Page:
Massive support for GMB strike call at ASDA


GMB shop stewards met in Manchester yesterday to plan strike action after members of the union at 20 Asda Wal-Mart distribution depots voted decisively by a majority of three to one to fight over their union rights, pay and working conditions.

‘GMB members in the 20 Asda Wal-Mart depots have spoken,’ said GMB General Secretary Paul Kenny, following the announcement of the strike vote on Wednesday.

‘They have voted by three to one to take action, despite all of the company’s attempts to dissuade or intimidate them to vote no.

‘GMB members have been subjected to unprecedented interference and propaganda by Asda Wal-Mart.

‘This ballot result shows that it is time for Asda Wal-Mart to wake up and smell the coffee.’

Kenny added: ‘GMB members tell us that the company is gearing up and may illegally attempt to use agency labour to do our members jobs.

‘This is what is behind the company statement that in the event of industrial action the customers will not notice a thing.

‘Using agency labour during an official trade dispute is illegal and GMB will not allow Asda Wal-Mart to run a coach and horses through UK labour law.

‘Any attempt by outside agencies to interfere or undermine this lawful industrial action by GMB members will be responded to with full vigour.’

GMB members who were balloted on strike action work as HGV drivers and warehouse pickers and loaders at Asda Wal-Mart depots including Bedford, Chepstow, Dartford, Didcot, Erith, Falkirk, Grangemouth, Ince George in Wigan, Lymedale Staffordshire, Lutterworth in Leicestershire, Portbury in Bristol, Skelmersdale, Teesport, ADC Wigan, Wakefield and Washington.

‘They move 30,000 tonnes per day of ambient, fresh, chilled and frozen produce from 20 distribution depots to 300 Asda Wal-Mart stores around the country,’ the GMB said.

‘GMB members at Asda Wal-Mart’s distribution depots want to see the establishment of proper national bargaining structures between the company and GMB covering pay, conditions and union facilities in all 20 distribution depots.

‘Once established the first thing GMB members employed in the depots want is an agreement, via the new national negotiating structures, that Asda Wal-Mart pay the unpaid 2005 bonus of £300 per worker.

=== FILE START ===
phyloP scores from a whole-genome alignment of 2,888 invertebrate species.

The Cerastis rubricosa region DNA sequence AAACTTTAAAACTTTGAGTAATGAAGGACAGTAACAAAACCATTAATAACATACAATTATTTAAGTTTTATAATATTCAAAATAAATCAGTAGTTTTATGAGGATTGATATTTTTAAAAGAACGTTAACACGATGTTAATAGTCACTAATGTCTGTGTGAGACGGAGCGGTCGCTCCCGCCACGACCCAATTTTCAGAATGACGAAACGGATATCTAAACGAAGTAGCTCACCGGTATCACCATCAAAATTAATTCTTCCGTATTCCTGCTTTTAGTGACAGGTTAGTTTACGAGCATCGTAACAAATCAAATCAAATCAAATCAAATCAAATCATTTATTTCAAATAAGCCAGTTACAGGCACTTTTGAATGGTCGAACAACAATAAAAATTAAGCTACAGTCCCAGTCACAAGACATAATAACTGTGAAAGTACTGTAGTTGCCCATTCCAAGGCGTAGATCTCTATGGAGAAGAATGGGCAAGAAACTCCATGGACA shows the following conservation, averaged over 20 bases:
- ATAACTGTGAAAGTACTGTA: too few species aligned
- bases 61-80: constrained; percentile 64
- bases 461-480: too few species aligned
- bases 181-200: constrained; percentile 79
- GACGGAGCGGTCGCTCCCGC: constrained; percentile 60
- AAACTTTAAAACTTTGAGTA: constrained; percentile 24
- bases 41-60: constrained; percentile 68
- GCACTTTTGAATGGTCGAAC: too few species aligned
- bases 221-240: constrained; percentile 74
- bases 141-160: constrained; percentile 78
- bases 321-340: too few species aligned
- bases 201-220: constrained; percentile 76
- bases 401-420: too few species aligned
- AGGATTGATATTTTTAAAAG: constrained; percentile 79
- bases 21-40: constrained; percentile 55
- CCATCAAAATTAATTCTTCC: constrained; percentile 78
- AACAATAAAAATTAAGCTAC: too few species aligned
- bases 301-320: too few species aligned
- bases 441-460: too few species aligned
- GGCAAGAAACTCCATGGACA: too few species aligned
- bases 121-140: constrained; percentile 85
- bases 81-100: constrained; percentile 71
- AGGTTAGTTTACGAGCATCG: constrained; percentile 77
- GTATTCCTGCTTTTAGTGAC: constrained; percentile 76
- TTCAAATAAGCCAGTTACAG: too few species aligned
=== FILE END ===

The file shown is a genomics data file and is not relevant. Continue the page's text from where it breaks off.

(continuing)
‘The second issue GMB members in the depots want dealt with via the new national negotiating structures is an end to the unilateral introduction of new technology leading to higher work rates in the depots, which health and safety experts say will seriously injure GMB members over a long period of time.

‘GMB members want an agreement that safe work rates are established by a panel of independent experts.’

The union has 25,000 members working in Asda Wal-Mart’s 300-plus stores across the UK and 20 distribution depots, out of a total workforce of 140,000.

The GMB has collective bargaining rights in nine of the 20 depots.

It has members in other depots, but is not recognised for bargaining purposes.

The GMB is the recognised trade union in the Asda stores, but collective bargaining rights were withdrawn in the 1990s.

GMB earlier this week wrote to about 70 employment agencies warning them of ‘the severe penalties if they unwittingly break the Conduct of Employment Agencies and Employment Business Regulations 2003’, which came into force in April 2004.

The union said its members ‘have reported that these agencies are currently pre-loading staff into the depots.

‘GMB members consider that they have been employed to break the strike in the event of a “Yes’’ (to strike action).

‘GMB members report that the depots are currently overstaffed with agency workers.’